A three-year old Canterbury girl is recovering in hospital after contracting a life-threatening disease while feeding a baby lamb.
The girl contracted a potentially lethal strain of gastro infection e-coli from unpasteurised milk in a bottle she was feeding to the lamb.
The Verocytotoxin producing Escherichia coli (VTEC) bacteria from the unpasteurised milk caused the girl to have significant kidney failure, resulting in intensive medical care.
She is now "recovering well" at Auckland's Starship Hospital where she is expected to stay for the next few days.
"Touching farm animals can be lethal," said Dr Alistair Humphrey, Canterbury Medical Officer of Health.
"It is not clear in this case whether the child contracted VTEC E. coli as a result of drinking unpasteurised milk, or by simply touching the lamb. Fortunately, in this case the little girl is recovering."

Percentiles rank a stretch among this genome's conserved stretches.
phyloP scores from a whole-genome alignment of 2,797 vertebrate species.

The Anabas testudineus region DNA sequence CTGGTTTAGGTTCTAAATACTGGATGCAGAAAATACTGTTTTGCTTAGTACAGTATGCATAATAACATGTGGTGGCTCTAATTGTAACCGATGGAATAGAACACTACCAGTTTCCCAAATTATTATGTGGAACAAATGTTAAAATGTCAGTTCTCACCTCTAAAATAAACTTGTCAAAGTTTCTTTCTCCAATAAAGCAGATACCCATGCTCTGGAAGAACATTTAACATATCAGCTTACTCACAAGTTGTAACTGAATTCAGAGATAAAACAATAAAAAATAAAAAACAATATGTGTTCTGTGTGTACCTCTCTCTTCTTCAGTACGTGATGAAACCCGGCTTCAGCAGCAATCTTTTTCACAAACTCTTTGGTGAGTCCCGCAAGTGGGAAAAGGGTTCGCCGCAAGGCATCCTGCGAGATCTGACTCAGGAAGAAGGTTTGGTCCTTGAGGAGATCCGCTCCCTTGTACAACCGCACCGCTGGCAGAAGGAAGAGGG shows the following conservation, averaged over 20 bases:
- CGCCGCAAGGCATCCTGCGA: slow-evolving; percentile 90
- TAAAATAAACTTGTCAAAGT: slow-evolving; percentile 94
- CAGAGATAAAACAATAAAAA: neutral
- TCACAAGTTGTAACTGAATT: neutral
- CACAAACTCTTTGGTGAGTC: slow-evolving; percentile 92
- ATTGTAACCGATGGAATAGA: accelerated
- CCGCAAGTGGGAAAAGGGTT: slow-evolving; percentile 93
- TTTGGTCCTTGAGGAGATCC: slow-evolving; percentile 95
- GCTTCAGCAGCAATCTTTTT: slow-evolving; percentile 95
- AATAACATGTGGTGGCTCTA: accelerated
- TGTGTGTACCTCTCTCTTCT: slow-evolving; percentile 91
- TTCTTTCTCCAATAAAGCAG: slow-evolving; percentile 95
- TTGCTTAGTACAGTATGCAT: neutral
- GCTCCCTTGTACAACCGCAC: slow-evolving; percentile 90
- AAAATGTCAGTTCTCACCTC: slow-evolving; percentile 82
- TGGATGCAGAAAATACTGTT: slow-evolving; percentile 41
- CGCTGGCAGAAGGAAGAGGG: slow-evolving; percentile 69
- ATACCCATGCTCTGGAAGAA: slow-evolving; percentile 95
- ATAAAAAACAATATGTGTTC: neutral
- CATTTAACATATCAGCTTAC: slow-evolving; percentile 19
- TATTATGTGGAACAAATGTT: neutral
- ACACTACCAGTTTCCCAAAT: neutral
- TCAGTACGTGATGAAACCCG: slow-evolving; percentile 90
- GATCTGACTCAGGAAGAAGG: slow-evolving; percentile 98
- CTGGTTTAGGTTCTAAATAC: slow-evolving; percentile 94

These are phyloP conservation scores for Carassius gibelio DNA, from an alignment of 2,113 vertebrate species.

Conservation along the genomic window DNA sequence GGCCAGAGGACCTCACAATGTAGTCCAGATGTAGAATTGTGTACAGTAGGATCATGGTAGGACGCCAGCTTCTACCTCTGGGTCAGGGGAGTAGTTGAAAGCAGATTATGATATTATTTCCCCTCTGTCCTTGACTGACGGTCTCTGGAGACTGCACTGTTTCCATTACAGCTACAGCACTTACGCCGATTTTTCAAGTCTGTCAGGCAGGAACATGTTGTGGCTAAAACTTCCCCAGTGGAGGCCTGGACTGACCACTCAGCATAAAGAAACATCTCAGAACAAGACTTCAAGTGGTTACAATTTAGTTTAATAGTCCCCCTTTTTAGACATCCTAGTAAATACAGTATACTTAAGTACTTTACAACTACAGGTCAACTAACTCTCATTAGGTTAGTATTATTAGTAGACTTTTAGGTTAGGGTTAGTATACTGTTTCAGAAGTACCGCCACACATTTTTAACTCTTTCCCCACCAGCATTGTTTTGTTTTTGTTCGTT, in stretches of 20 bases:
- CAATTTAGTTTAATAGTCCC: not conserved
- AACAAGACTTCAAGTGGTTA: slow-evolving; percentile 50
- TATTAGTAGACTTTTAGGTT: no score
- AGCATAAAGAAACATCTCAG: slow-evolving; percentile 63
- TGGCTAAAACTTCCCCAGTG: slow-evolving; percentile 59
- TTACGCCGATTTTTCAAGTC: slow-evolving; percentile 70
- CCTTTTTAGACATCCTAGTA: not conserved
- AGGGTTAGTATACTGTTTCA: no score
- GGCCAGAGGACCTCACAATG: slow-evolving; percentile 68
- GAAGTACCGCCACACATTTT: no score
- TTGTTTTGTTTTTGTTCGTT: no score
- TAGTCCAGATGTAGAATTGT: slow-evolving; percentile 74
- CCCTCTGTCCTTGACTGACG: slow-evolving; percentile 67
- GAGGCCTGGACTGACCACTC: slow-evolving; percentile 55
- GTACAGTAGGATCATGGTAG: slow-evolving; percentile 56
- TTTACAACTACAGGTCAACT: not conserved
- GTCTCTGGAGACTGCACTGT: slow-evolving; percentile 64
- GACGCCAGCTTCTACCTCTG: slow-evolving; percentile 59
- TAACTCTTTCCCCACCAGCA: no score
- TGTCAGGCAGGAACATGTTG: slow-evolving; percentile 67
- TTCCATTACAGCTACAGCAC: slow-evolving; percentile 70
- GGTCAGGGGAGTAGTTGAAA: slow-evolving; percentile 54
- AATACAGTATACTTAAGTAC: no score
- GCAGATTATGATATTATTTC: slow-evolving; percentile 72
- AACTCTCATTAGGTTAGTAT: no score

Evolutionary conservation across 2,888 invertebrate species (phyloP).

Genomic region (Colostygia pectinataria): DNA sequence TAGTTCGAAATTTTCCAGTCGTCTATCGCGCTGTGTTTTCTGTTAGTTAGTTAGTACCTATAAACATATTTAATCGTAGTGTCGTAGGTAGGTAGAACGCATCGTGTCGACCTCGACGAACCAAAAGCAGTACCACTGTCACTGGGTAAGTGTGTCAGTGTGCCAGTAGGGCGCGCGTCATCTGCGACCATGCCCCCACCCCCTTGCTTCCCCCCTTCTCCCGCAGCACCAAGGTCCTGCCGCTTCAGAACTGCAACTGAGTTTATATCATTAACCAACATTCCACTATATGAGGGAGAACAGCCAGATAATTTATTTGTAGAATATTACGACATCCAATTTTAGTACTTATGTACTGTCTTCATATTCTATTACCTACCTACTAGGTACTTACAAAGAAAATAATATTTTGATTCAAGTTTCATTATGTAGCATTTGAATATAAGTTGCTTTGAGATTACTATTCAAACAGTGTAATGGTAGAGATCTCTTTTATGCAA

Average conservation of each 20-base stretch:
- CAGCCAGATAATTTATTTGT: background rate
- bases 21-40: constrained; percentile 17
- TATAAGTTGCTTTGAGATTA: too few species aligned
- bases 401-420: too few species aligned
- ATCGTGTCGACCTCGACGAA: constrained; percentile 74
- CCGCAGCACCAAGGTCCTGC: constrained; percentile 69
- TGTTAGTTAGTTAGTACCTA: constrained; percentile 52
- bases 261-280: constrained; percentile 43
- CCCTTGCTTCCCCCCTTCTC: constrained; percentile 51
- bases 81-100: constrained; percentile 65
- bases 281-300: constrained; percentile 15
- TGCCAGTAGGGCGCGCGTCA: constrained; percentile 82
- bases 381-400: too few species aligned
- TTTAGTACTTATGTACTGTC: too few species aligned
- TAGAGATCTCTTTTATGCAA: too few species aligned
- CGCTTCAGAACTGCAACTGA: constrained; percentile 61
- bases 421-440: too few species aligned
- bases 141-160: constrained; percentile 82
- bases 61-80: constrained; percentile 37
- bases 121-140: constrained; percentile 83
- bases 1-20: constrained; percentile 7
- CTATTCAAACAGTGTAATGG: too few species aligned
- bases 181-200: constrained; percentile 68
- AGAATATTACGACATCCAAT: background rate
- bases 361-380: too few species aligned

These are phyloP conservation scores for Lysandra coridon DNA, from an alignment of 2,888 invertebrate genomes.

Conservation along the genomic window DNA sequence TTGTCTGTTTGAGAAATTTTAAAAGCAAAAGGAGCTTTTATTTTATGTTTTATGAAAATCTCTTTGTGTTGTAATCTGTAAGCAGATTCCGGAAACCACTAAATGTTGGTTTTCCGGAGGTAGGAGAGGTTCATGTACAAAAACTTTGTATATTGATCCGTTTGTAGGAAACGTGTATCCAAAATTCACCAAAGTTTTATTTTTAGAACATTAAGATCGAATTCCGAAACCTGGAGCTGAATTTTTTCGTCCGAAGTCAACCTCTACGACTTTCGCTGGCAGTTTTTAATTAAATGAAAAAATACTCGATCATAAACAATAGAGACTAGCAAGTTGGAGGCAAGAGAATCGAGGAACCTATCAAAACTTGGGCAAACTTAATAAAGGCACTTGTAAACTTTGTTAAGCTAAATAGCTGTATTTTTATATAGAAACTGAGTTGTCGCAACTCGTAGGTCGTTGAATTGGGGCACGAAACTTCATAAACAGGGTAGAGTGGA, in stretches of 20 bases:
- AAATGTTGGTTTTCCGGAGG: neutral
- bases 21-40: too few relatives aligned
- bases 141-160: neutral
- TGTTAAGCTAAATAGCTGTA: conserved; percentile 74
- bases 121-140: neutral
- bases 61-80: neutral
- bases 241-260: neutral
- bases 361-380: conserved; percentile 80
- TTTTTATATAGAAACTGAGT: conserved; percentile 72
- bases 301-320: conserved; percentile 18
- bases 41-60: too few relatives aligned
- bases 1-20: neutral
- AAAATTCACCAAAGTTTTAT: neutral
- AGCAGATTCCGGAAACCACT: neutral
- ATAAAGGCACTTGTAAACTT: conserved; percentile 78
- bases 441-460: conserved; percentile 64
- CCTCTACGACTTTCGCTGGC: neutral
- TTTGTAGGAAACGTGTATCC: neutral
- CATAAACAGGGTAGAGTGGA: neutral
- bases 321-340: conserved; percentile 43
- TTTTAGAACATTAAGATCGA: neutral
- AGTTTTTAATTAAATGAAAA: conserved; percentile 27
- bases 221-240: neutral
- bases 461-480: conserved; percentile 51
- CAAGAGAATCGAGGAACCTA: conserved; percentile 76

Dr Humphrey said it was not uncommon for children to contract VTEC in spring and Community and Public Health were investigating two more possible cases.
"Spring is the time of year when stomach bugs are unfortunately most prevalent in Canterbury. Spring is a busy time on farms and in meat works and people are in close contact with animals. Often this includes workers or visitors who don't usually deal with animals.
"Children are most at risk as they are more difficult to get into the habit of washing their hands after feeding farm animals and need to be reminded to wash their hands regularly."
Dr Humphrey says to prevent the spread of VTEC and other infections it is important people only drink pasteurised milk and do not put their hands in their mouth after feeding or touching farm animals.
"This requires parents to be very vigilant when young children are around farm animals," he said.
The most important safety precautions to prevent infections on the farm are not to drink raw milk, thorough hand washing after contact with animals and animal faeces and after going to the toilet, and ensuring water supplies are protected from contamination.
The illness usually begins with diarrhoea, which may contain blood after 2-3 days. Anyone with diarrhoea should consult their General Practice team.